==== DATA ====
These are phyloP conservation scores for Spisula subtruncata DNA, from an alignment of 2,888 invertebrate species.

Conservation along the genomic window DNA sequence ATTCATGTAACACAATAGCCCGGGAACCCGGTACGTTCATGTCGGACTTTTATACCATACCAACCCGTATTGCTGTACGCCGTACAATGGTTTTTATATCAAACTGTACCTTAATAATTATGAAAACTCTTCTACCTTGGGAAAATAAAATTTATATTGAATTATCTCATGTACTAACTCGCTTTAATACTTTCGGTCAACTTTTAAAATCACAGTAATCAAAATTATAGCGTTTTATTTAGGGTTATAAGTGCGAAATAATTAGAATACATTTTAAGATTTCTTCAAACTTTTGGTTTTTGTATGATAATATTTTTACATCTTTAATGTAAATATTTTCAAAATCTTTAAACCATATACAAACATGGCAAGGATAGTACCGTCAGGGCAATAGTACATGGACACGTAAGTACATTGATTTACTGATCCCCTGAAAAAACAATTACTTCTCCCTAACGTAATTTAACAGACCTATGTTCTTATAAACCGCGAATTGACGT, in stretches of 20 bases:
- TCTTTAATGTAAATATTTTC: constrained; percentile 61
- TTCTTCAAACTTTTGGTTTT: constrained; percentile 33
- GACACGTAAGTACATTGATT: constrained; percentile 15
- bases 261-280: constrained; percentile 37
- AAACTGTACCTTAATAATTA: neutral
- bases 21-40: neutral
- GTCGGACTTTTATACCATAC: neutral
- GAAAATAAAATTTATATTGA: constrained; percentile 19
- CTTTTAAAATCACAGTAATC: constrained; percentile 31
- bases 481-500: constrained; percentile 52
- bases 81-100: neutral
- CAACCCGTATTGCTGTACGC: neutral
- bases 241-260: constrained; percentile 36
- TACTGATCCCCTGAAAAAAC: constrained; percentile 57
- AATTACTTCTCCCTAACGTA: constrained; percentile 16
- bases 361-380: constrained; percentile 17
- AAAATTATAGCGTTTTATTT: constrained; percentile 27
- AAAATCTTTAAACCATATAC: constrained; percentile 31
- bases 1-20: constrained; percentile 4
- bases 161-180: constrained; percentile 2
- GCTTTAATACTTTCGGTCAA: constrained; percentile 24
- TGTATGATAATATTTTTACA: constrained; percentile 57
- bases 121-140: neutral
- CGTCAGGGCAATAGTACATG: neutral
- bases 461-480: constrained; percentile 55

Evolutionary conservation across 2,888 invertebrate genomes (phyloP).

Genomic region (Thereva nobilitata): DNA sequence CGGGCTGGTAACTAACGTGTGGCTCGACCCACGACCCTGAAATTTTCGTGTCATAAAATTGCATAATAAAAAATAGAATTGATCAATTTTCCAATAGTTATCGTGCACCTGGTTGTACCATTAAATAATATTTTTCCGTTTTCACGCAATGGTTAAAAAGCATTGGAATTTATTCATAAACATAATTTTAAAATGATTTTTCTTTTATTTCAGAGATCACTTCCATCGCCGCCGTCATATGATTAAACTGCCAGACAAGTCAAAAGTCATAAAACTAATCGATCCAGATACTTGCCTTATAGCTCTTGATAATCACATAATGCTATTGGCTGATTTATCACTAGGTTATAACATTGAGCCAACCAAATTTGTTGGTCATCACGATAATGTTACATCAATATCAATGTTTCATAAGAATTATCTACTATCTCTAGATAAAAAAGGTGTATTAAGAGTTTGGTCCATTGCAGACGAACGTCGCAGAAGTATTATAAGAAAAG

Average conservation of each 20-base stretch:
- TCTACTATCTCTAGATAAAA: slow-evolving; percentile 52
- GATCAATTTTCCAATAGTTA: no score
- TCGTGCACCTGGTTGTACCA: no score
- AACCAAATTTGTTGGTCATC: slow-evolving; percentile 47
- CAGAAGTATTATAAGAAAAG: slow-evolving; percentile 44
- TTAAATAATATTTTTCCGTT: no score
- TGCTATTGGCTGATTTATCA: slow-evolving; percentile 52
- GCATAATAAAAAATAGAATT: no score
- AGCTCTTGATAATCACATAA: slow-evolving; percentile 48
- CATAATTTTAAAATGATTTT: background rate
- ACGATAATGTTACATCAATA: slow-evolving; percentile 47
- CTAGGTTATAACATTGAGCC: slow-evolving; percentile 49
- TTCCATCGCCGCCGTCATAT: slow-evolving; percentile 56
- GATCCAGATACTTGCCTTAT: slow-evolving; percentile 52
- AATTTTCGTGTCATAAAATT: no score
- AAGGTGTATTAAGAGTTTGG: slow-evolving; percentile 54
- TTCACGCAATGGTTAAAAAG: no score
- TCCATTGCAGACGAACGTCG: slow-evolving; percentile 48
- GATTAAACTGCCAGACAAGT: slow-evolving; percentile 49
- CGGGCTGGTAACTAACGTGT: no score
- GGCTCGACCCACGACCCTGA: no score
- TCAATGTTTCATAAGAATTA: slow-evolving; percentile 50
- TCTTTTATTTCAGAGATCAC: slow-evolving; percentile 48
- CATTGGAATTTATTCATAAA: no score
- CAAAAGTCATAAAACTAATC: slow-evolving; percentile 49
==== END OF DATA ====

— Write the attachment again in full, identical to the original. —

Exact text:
These are phyloP conservation scores for Spisula subtruncata DNA, from an alignment of 2,888 invertebrate species.

Conservation along the genomic window DNA sequence ATTCATGTAACACAATAGCCCGGGAACCCGGTACGTTCATGTCGGACTTTTATACCATACCAACCCGTATTGCTGTACGCCGTACAATGGTTTTTATATCAAACTGTACCTTAATAATTATGAAAACTCTTCTACCTTGGGAAAATAAAATTTATATTGAATTATCTCATGTACTAACTCGCTTTAATACTTTCGGTCAACTTTTAAAATCACAGTAATCAAAATTATAGCGTTTTATTTAGGGTTATAAGTGCGAAATAATTAGAATACATTTTAAGATTTCTTCAAACTTTTGGTTTTTGTATGATAATATTTTTACATCTTTAATGTAAATATTTTCAAAATCTTTAAACCATATACAAACATGGCAAGGATAGTACCGTCAGGGCAATAGTACATGGACACGTAAGTACATTGATTTACTGATCCCCTGAAAAAACAATTACTTCTCCCTAACGTAATTTAACAGACCTATGTTCTTATAAACCGCGAATTGACGT, in stretches of 20 bases:
- TCTTTAATGTAAATATTTTC: constrained; percentile 61
- TTCTTCAAACTTTTGGTTTT: constrained; percentile 33
- GACACGTAAGTACATTGATT: constrained; percentile 15
- bases 261-280: constrained; percentile 37
- AAACTGTACCTTAATAATTA: neutral
- bases 21-40: neutral
- GTCGGACTTTTATACCATAC: neutral
- GAAAATAAAATTTATATTGA: constrained; percentile 19
- CTTTTAAAATCACAGTAATC: constrained; percentile 31
- bases 481-500: constrained; percentile 52
- bases 81-100: neutral
- CAACCCGTATTGCTGTACGC: neutral
- bases 241-260: constrained; percentile 36
- TACTGATCCCCTGAAAAAAC: constrained; percentile 57
- AATTACTTCTCCCTAACGTA: constrained; percentile 16
- bases 361-380: constrained; percentile 17
- AAAATTATAGCGTTTTATTT: constrained; percentile 27
- AAAATCTTTAAACCATATAC: constrained; percentile 31
- bases 1-20: constrained; percentile 4
- bases 161-180: constrained; percentile 2
- GCTTTAATACTTTCGGTCAA: constrained; percentile 24
- TGTATGATAATATTTTTACA: constrained; percentile 57
- bases 121-140: neutral
- CGTCAGGGCAATAGTACATG: neutral
- bases 461-480: constrained; percentile 55

Evolutionary conservation across 2,888 invertebrate genomes (phyloP).

Genomic region (Thereva nobilitata): DNA sequence CGGGCTGGTAACTAACGTGTGGCTCGACCCACGACCCTGAAATTTTCGTGTCATAAAATTGCATAATAAAAAATAGAATTGATCAATTTTCCAATAGTTATCGTGCACCTGGTTGTACCATTAAATAATATTTTTCCGTTTTCACGCAATGGTTAAAAAGCATTGGAATTTATTCATAAACATAATTTTAAAATGATTTTTCTTTTATTTCAGAGATCACTTCCATCGCCGCCGTCATATGATTAAACTGCCAGACAAGTCAAAAGTCATAAAACTAATCGATCCAGATACTTGCCTTATAGCTCTTGATAATCACATAATGCTATTGGCTGATTTATCACTAGGTTATAACATTGAGCCAACCAAATTTGTTGGTCATCACGATAATGTTACATCAATATCAATGTTTCATAAGAATTATCTACTATCTCTAGATAAAAAAGGTGTATTAAGAGTTTGGTCCATTGCAGACGAACGTCGCAGAAGTATTATAAGAAAAG

Average conservation of each 20-base stretch:
- TCTACTATCTCTAGATAAAA: slow-evolving; percentile 52
- GATCAATTTTCCAATAGTTA: no score
- TCGTGCACCTGGTTGTACCA: no score
- AACCAAATTTGTTGGTCATC: slow-evolving; percentile 47
- CAGAAGTATTATAAGAAAAG: slow-evolving; percentile 44
- TTAAATAATATTTTTCCGTT: no score
- TGCTATTGGCTGATTTATCA: slow-evolving; percentile 52
- GCATAATAAAAAATAGAATT: no score
- AGCTCTTGATAATCACATAA: slow-evolving; percentile 48
- CATAATTTTAAAATGATTTT: background rate
- ACGATAATGTTACATCAATA: slow-evolving; percentile 47
- CTAGGTTATAACATTGAGCC: slow-evolving; percentile 49
- TTCCATCGCCGCCGTCATAT: slow-evolving; percentile 56
- GATCCAGATACTTGCCTTAT: slow-evolving; percentile 52
- AATTTTCGTGTCATAAAATT: no score
- AAGGTGTATTAAGAGTTTGG: slow-evolving; percentile 54
- TTCACGCAATGGTTAAAAAG: no score
- TCCATTGCAGACGAACGTCG: slow-evolving; percentile 48
- GATTAAACTGCCAGACAAGT: slow-evolving; percentile 49
- CGGGCTGGTAACTAACGTGT: no score
- GGCTCGACCCACGACCCTGA: no score
- TCAATGTTTCATAAGAATTA: slow-evolving; percentile 50
- TCTTTTATTTCAGAGATCAC: slow-evolving; percentile 48
- CATTGGAATTTATTCATAAA: no score
- CAAAAGTCATAAAACTAATC: slow-evolving; percentile 49